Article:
New psoriasis treatment can cut risk of heart attack and stroke

   Mar 17, 3:22 pm

Washington, March 17 (ANI): A new treatment for psoriasis could be associated with a significant decrease in vascular inflammation, a major risk factor of cardiovascular disease, a new study has revealed.

Psoriasis is a chronic inflammatory disease of the skin and joints that affects up to 3 percent of the population.

This disease is associated with a greater risk of heart attack (infarction) and stroke.

The study co-led by the Montreal Heart Institute and Innovaderm Research Inc., wanted to show that a treatment to reduce skin inflammation in psoriasis patients could be associated with a decrease in vascular inflammation.

The study had positive results, as vascular inflammation decreased significantly in patients suffering from psoriasis who were treated with adalimumab, a biological anti-inflammatory compound.

The study also showed a 51percent decrease in C-reactive protein among patients treated with adalimumab compared to a 2 percent decrease among patients in the control group.

These results are significant, as a high level of C-reactive protein is known to be associated with an increased risk of heart attack and stroke.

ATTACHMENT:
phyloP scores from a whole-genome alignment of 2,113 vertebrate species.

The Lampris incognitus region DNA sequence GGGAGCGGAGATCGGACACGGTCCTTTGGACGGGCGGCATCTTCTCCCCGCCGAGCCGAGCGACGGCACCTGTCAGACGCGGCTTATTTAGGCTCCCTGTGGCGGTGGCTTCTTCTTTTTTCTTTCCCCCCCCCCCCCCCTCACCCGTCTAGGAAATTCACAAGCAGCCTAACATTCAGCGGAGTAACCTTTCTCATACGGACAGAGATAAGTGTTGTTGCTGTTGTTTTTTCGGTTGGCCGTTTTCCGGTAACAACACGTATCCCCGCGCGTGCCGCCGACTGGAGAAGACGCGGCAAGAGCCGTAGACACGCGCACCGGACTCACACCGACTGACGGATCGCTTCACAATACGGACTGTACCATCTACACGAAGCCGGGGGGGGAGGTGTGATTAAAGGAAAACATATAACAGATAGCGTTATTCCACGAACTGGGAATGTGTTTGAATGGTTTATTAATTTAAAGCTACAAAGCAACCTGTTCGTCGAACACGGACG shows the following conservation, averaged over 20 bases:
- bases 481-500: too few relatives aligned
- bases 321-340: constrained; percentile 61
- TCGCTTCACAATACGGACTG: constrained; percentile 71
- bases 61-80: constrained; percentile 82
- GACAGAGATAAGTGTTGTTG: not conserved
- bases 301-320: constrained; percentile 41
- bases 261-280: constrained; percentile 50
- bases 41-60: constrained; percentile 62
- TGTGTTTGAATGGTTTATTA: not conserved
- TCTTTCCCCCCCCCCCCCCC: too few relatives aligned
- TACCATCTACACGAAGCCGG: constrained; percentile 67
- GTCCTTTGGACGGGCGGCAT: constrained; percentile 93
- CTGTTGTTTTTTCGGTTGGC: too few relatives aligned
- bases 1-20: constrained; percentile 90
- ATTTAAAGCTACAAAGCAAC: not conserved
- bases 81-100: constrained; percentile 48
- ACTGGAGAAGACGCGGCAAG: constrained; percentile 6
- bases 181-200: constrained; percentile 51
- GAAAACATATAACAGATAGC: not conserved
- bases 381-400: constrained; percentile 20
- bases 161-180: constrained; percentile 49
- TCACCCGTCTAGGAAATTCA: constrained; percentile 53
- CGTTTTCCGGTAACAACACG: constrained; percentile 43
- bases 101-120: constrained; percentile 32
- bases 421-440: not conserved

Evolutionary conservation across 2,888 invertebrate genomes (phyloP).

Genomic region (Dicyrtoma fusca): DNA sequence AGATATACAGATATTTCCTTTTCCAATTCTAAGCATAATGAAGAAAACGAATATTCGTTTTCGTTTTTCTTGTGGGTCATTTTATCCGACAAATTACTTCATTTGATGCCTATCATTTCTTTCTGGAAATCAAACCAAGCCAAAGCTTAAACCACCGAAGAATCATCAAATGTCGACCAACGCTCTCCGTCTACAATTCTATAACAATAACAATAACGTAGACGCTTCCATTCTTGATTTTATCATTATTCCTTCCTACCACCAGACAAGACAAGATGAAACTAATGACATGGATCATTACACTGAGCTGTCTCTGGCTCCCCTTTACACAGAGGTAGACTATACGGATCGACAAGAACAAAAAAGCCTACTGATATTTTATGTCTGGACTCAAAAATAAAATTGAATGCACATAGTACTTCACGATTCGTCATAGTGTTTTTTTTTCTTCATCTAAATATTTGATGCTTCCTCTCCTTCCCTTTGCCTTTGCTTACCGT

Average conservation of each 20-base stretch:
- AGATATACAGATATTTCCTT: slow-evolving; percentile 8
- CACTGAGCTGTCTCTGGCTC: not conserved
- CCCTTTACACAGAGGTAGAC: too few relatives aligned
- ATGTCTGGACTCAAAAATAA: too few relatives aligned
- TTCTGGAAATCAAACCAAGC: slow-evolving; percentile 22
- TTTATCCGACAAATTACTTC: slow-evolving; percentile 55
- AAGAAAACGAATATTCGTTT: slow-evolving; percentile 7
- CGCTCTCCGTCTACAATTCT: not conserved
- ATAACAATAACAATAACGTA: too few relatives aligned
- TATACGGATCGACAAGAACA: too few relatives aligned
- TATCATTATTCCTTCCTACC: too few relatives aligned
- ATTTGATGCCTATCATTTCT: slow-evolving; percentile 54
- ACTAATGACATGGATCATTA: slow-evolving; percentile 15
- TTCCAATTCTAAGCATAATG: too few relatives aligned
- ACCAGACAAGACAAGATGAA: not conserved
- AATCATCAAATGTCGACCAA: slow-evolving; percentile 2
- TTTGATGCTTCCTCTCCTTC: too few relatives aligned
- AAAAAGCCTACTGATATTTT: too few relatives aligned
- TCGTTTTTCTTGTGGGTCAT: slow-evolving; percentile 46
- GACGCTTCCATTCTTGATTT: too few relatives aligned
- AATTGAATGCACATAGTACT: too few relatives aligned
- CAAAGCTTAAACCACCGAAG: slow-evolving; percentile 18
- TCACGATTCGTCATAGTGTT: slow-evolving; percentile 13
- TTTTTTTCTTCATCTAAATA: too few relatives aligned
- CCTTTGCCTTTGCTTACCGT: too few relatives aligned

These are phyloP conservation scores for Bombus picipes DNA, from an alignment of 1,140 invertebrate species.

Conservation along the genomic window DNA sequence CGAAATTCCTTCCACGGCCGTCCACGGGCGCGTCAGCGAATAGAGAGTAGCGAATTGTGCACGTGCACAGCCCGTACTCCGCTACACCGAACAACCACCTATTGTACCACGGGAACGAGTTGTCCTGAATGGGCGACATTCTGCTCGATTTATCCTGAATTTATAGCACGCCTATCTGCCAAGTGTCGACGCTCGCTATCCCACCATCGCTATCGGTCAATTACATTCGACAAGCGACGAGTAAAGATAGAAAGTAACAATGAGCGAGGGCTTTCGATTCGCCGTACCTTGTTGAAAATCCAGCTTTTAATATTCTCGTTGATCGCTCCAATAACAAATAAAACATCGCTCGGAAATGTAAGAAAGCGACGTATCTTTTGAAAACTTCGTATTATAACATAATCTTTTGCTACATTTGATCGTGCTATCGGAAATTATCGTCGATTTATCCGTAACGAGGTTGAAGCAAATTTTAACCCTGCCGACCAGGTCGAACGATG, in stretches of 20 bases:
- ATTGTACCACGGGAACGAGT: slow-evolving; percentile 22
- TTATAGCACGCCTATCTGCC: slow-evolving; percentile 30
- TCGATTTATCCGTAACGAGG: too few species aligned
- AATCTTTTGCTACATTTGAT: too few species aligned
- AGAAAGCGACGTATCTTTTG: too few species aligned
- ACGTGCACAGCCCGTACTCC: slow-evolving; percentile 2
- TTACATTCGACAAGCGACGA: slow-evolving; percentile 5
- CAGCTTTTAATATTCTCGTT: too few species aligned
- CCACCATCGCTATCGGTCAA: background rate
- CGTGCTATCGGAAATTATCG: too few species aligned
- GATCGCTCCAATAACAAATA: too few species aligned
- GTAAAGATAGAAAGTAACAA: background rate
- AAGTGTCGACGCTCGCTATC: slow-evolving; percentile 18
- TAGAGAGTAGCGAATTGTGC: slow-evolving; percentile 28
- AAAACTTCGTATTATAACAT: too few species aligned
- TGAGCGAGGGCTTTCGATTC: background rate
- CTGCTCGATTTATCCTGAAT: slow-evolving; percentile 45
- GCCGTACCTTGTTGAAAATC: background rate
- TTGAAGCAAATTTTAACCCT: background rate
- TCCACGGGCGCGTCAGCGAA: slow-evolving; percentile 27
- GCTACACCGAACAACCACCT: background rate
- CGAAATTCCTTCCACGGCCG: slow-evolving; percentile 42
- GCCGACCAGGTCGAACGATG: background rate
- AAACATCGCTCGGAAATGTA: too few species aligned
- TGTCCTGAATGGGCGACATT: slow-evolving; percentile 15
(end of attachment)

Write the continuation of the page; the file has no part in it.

In relation to the treatment of psoriasis, 70 percent of patients who received the compound presented with a major decrease in skin lesion severity, compared to 20 percent of patients in the control group.

"This study is a great example of the high-level research being conducted in Montreal," said Dr. Robert Bissonnette, President and Founder of Innovaderm Research Inc. and co-principal author of the study.

He added that this clinical research study suggests that it is possible to assess the impact of psoriasis treatments on the heart without having to resort to long-term studies that require thousands of patients and have higher costs.

"These findings are extremely encouraging for people suffering from psoriasis, as they face a greater risk of cardiovascular disease," explained Dr. Jean-Claude Tardif, Director of the Research Centre of the Montreal Heart Institute and co-principal author of the study.

He also emphasized the importance of regular medical follow-up for people with psoriasis to prevent cardiovascular events and establish an optimum therapeutic approach.

The finding was presented today at the annual meeting of the American Academy of Dermatology. (ANI)

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